They say that book gifts are difficult to give. But I find that to be the opposite because all my friends love to read books! I can’t name one who does not.
Even my inaanaks (godchildren) love to read books. Almost all of them are in primary school now so I think books are something that they will find very useful, especially if they are educational or informational in nature. Parents will surely agree of this gift choice, too.
Here are some books that I’m considering getting for my friends and inaanaks this holiday season. Take a look, as you might find something interesting as well.
For my friends (most of them being big readers):
Mr. Penumbra’s 24-Hour Bookstore by Robin Sloan. A gleeful and exhilarating tale of global conspiracy, complex code-breaking, high-tech data visualization, young love, rollicking adventure, and the secret to eternal life—mostly set in a hole-in-the-wall San Francisco bookstore.
The Hundred Year Old Man Who Climbed Out of the Window and Disappeared by Jonas Jonasson. “You are never too old for an adventure.” Sitting quietly in his room in an old people’s home, Allan Karlsson is waiting for a party he doesn’t want to begin. His one-hundredth birthday party to be precise. The Mayor will be there. The press will be there. But, as it turns out, Allan will not… Escaping (in his slippers) through his bedroom window, into the flowerbed, Allan makes his getaway. And so begins his picaresque and unlikely journey involving criminals, several murders, a suitcase full of cash, and incompetent police. As his escapades unfold, Allan’s earlier life is revealed. A life in which – remarkably – he played a key role behind the scenes in some of the momentous events of the twentieth century.
The Cuckoo’s Calling by Robert Galbraith. The Cuckoo’s Calling is a 2013 crime fiction novel by J. K. Rowling, published under the pseudonym Robert Galbraith. A brilliant mystery in a classic vein: Detective Cormoran Strike investigates a supermodel’s suicide.
Mrs. Lincoln’s Dressmaker by Jennifer Chiaverini. New York Times bestselling author Jennifer Chiaverini’s compelling historical novel unveils the private lives of Abraham and Mary Lincoln through the perspective of the First Lady’s most trusted confidante and friend, her dressmaker, Elizabeth Keckley.
The Fault in our Stars by John Green. Despite the tumor-shrinking medical miracle that has bought her a few years, Hazel has never been anything but terminal, her final chapter inscribed upon diagnosis. But when a gorgeous plot twist named Augustus Waters suddenly appears at Cancer Kid Support Group, Hazel’s story is about to be completely rewritten. Insightful, bold, irreverent, and raw, The Fault in Our Stars is award-winning-author John Green’s most ambitious and heartbreaking work yet, brilliantly exploring the funny, thrilling, and tragic business of being alive and in love.
A History of the World in 6 Glasses by Tom Standage. From beer to Coca-Cola, the six drinks that have helped shape human history.
Jewels: A Secret History by Victoria Finlay. Throughout history, precious stones have inspired passions and poetry, quests and curses, sacred writings and un-sacred actions.
For my inaanaks whom, I think, will grow up to be big readers like their parents:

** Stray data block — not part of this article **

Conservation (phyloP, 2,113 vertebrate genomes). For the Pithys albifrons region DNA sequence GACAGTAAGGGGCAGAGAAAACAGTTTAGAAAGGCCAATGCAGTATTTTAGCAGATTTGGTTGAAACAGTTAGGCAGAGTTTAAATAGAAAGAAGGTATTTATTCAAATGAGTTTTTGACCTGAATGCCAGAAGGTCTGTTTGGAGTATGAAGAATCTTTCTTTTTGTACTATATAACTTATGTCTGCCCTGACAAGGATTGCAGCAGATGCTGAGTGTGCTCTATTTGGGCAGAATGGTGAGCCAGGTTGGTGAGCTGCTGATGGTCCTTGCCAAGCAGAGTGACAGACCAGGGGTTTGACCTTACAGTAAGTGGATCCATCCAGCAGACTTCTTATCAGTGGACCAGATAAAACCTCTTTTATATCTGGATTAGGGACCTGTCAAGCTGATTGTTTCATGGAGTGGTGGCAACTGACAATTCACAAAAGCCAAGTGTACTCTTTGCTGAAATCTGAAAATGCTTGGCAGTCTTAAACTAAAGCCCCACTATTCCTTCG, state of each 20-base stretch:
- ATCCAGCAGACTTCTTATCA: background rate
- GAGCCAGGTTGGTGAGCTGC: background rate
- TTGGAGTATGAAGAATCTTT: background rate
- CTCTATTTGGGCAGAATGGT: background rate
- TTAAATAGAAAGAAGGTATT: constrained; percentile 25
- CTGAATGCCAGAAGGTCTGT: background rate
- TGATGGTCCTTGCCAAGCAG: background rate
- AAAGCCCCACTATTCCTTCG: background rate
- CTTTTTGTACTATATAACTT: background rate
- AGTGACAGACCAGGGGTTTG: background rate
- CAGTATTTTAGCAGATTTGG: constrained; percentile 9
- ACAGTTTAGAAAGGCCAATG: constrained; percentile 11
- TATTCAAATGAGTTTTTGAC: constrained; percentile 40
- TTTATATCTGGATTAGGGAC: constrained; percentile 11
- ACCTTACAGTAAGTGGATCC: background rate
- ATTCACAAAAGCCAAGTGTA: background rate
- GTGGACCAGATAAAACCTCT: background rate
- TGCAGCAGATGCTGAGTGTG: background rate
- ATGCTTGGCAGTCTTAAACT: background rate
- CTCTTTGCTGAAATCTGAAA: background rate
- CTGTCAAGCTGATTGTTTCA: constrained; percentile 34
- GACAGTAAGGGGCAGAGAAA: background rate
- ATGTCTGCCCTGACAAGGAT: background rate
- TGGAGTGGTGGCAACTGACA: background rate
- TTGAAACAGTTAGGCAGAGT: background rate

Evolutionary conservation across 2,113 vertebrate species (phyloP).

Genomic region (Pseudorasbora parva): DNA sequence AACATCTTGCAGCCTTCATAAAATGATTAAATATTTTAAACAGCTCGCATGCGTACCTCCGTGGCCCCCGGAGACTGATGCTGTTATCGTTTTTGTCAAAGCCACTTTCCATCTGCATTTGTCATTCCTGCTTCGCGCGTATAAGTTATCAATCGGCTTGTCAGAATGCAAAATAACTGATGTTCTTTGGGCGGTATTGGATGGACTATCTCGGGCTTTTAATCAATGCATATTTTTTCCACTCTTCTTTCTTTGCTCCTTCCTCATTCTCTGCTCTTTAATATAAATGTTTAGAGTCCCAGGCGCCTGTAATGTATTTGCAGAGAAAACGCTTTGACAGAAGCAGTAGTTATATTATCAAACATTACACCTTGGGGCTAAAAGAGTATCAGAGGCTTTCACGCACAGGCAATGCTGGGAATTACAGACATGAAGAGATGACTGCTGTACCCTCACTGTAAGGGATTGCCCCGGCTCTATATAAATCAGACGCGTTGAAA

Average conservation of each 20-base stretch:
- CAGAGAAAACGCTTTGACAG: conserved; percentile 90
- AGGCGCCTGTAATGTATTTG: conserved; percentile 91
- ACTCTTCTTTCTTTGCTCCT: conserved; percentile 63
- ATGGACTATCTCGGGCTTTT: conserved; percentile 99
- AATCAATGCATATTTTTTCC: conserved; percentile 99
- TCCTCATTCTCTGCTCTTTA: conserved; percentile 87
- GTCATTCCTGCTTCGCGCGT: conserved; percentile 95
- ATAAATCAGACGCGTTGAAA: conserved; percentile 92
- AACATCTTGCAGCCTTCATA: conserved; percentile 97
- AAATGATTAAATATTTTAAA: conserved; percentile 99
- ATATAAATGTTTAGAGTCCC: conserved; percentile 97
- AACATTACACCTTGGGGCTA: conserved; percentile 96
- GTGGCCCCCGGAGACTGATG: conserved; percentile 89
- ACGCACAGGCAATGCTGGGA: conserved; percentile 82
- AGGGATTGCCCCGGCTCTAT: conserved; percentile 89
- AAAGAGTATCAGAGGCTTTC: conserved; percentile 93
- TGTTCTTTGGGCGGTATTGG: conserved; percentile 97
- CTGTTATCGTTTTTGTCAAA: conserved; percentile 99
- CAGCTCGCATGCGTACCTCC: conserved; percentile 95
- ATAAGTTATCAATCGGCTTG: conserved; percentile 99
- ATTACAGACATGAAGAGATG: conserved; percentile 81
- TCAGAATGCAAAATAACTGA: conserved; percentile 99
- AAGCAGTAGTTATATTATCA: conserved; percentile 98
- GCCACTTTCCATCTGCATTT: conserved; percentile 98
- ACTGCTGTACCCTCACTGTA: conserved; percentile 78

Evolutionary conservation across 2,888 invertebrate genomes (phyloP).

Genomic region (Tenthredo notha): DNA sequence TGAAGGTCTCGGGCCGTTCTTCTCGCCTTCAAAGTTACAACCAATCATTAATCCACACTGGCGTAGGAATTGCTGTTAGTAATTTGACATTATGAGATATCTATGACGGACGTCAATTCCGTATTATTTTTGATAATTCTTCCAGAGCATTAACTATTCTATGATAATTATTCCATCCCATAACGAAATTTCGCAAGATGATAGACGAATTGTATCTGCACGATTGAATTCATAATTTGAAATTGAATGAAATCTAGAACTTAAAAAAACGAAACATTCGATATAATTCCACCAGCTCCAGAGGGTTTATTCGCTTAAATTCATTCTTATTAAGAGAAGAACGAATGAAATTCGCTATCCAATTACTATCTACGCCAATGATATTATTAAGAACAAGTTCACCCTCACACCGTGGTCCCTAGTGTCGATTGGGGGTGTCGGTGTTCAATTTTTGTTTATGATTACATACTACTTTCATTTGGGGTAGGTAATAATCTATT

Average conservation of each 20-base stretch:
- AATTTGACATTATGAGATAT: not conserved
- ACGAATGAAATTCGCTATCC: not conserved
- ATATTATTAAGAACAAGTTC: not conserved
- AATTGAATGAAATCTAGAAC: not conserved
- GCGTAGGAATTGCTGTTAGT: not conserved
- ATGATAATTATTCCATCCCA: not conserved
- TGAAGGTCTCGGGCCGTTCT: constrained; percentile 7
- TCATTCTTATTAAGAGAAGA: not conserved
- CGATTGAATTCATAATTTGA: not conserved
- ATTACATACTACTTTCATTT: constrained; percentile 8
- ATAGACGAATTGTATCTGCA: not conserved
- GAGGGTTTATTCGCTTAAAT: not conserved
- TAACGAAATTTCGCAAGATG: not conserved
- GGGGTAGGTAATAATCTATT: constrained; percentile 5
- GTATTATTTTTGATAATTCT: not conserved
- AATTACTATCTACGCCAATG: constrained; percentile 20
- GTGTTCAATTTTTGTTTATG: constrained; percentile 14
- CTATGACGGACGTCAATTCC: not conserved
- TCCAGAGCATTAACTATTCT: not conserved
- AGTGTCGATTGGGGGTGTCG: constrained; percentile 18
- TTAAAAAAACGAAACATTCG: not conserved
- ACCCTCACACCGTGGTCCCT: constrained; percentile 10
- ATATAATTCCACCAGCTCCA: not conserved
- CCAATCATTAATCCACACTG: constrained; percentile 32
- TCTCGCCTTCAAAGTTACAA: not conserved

The Story of Babar by Jean De Brunhoff. First published in the 1930s, this charming French classic tells the story of what happens to baby elephant Babar as he grows up. With beautifully distinctive illustrations from Jean de Brunhoff, a sometimes surreal and sometimes moving story, and a loveable hero in the dignified Babar himself, The Story of Babar remains a firm favourite with children.
Charlotte’s Web by E.B. White. This is the tale of how a little girl named Fern – with the help of a friendly talking spider called Charlotte – saved her pig, Wilbur, from the usual fate of nice fat little pigs. An unusual and witty story which provides a gentle introduction to questions of mortality, Charlotte’s Web is a modern classic.
National Geographic Kids Almanac 2014. The world’s best-selling Almanac for kids is packed with amazing animals, cool inventions, dinosaurs, robots, maps, games, activities, and more all in one “fun-tastic” volume. In true National Geographic style, this book excites young people about their world and everything in it.
TIME for Kids Big Book of Where. A must-have kids geography book! Lots of intriguing geography questions, colorful maps, spectacular photos and clear, engaging diagrams.
The Very Hungry Catterpillar by Eric Carle. Full of bright and imaginative illustrations and ingenious cut-out details, it charts the progress of a very hungry caterpillar as he eats his way through the week.
Weird but True: 300 Outrageous Facts. Based on the hugely popular magazine page of quirky, fun facts that many readers of National Geographic Kids magazine turn to first.
The Hunger Games by Suzanne Collins. Katniss and fellow District 12 Tribute, Peeta, become pawns in a complex political game in this scarily believable, highly addictive dystopian vision. It’s a compelling story of survival, which challengingly explores ideas about society, control and freedom. The first in the groundbreaking Hunger Games trilogy, this bestselling book set a trend for dystopian novels for young adults.
Ivy & Bean by Annie Barrows. The moment they saw each other, Bean and Ivy knew they wouldn’t be friends. But when Bean plays a joke on her sister, Nancy, and has to hide quickly, Ivy comes to the rescue, proving that sometimes the best of friends are people never meant to like each other. Vibrant characters and lots of humor make this a charming and addictive introduction to Ivy and Bean.
That was quite a list!
Surely, nothing beats the gift of words (in bound pages!) for those who love to read!
Most titles I listed listed above are available at National Bookstore or Fully Booked, except for “Ivy and Bean” which, per my last inquiry at National Bookstore, is still out-of-stock.